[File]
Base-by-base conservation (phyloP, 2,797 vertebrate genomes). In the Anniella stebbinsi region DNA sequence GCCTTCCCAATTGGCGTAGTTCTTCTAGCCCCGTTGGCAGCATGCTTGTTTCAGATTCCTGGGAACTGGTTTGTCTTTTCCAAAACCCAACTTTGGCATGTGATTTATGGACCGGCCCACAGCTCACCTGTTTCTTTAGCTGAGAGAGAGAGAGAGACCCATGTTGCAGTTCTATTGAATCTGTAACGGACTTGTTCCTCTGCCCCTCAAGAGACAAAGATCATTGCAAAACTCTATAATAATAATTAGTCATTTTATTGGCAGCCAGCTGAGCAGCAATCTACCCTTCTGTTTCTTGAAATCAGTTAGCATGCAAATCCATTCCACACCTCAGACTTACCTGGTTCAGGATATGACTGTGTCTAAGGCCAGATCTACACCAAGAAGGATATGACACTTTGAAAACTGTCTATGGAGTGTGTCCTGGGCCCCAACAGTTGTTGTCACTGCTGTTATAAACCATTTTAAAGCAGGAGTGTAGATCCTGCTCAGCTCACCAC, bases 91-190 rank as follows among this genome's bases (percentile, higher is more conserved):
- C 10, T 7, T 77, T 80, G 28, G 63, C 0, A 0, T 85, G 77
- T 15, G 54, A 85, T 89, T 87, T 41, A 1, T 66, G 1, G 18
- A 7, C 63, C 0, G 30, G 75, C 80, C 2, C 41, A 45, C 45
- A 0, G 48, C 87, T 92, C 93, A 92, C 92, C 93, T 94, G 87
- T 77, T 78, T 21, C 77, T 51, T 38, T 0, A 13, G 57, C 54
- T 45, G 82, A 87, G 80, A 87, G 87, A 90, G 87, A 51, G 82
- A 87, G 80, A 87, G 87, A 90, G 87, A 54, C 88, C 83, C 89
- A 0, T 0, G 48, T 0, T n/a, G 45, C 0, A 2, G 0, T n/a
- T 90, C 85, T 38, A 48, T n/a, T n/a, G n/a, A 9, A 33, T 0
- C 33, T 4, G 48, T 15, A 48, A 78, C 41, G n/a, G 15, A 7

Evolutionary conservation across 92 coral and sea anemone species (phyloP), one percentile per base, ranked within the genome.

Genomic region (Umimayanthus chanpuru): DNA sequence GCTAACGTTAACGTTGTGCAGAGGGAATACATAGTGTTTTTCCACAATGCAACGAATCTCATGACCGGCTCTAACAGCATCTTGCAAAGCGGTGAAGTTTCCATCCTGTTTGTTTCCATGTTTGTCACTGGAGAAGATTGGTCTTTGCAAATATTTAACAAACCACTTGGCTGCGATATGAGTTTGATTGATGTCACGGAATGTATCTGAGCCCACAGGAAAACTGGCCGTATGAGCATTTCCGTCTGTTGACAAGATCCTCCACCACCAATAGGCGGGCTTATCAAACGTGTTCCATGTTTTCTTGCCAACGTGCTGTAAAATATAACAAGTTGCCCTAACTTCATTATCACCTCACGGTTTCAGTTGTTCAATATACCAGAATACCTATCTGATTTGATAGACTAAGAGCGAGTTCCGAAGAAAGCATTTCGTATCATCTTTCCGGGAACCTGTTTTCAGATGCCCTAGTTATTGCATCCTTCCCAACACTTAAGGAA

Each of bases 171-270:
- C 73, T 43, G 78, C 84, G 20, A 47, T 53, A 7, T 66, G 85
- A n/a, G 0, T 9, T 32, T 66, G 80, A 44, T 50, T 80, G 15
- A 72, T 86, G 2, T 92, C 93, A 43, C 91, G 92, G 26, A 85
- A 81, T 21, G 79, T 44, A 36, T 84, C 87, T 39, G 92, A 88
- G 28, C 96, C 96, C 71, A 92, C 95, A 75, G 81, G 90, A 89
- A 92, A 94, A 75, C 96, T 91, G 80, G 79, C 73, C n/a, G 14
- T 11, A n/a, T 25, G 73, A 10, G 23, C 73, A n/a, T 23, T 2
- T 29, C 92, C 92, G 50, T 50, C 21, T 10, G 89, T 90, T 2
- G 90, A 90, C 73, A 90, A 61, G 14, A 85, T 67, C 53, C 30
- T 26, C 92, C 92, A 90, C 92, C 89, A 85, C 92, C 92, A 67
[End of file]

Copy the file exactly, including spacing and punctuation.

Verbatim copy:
Base-by-base conservation (phyloP, 2,797 vertebrate genomes). In the Anniella stebbinsi region DNA sequence GCCTTCCCAATTGGCGTAGTTCTTCTAGCCCCGTTGGCAGCATGCTTGTTTCAGATTCCTGGGAACTGGTTTGTCTTTTCCAAAACCCAACTTTGGCATGTGATTTATGGACCGGCCCACAGCTCACCTGTTTCTTTAGCTGAGAGAGAGAGAGAGACCCATGTTGCAGTTCTATTGAATCTGTAACGGACTTGTTCCTCTGCCCCTCAAGAGACAAAGATCATTGCAAAACTCTATAATAATAATTAGTCATTTTATTGGCAGCCAGCTGAGCAGCAATCTACCCTTCTGTTTCTTGAAATCAGTTAGCATGCAAATCCATTCCACACCTCAGACTTACCTGGTTCAGGATATGACTGTGTCTAAGGCCAGATCTACACCAAGAAGGATATGACACTTTGAAAACTGTCTATGGAGTGTGTCCTGGGCCCCAACAGTTGTTGTCACTGCTGTTATAAACCATTTTAAAGCAGGAGTGTAGATCCTGCTCAGCTCACCAC, bases 91-190 rank as follows among this genome's bases (percentile, higher is more conserved):
- C 10, T 7, T 77, T 80, G 28, G 63, C 0, A 0, T 85, G 77
- T 15, G 54, A 85, T 89, T 87, T 41, A 1, T 66, G 1, G 18
- A 7, C 63, C 0, G 30, G 75, C 80, C 2, C 41, A 45, C 45
- A 0, G 48, C 87, T 92, C 93, A 92, C 92, C 93, T 94, G 87
- T 77, T 78, T 21, C 77, T 51, T 38, T 0, A 13, G 57, C 54
- T 45, G 82, A 87, G 80, A 87, G 87, A 90, G 87, A 51, G 82
- A 87, G 80, A 87, G 87, A 90, G 87, A 54, C 88, C 83, C 89
- A 0, T 0, G 48, T 0, T n/a, G 45, C 0, A 2, G 0, T n/a
- T 90, C 85, T 38, A 48, T n/a, T n/a, G n/a, A 9, A 33, T 0
- C 33, T 4, G 48, T 15, A 48, A 78, C 41, G n/a, G 15, A 7

Evolutionary conservation across 92 coral and sea anemone species (phyloP), one percentile per base, ranked within the genome.

Genomic region (Umimayanthus chanpuru): DNA sequence GCTAACGTTAACGTTGTGCAGAGGGAATACATAGTGTTTTTCCACAATGCAACGAATCTCATGACCGGCTCTAACAGCATCTTGCAAAGCGGTGAAGTTTCCATCCTGTTTGTTTCCATGTTTGTCACTGGAGAAGATTGGTCTTTGCAAATATTTAACAAACCACTTGGCTGCGATATGAGTTTGATTGATGTCACGGAATGTATCTGAGCCCACAGGAAAACTGGCCGTATGAGCATTTCCGTCTGTTGACAAGATCCTCCACCACCAATAGGCGGGCTTATCAAACGTGTTCCATGTTTTCTTGCCAACGTGCTGTAAAATATAACAAGTTGCCCTAACTTCATTATCACCTCACGGTTTCAGTTGTTCAATATACCAGAATACCTATCTGATTTGATAGACTAAGAGCGAGTTCCGAAGAAAGCATTTCGTATCATCTTTCCGGGAACCTGTTTTCAGATGCCCTAGTTATTGCATCCTTCCCAACACTTAAGGAA

Each of bases 171-270:
- C 73, T 43, G 78, C 84, G 20, A 47, T 53, A 7, T 66, G 85
- A n/a, G 0, T 9, T 32, T 66, G 80, A 44, T 50, T 80, G 15
- A 72, T 86, G 2, T 92, C 93, A 43, C 91, G 92, G 26, A 85
- A 81, T 21, G 79, T 44, A 36, T 84, C 87, T 39, G 92, A 88
- G 28, C 96, C 96, C 71, A 92, C 95, A 75, G 81, G 90, A 89
- A 92, A 94, A 75, C 96, T 91, G 80, G 79, C 73, C n/a, G 14
- T 11, A n/a, T 25, G 73, A 10, G 23, C 73, A n/a, T 23, T 2
- T 29, C 92, C 92, G 50, T 50, C 21, T 10, G 89, T 90, T 2
- G 90, A 90, C 73, A 90, A 61, G 14, A 85, T 67, C 53, C 30
- T 26, C 92, C 92, A 90, C 92, C 89, A 85, C 92, C 92, A 67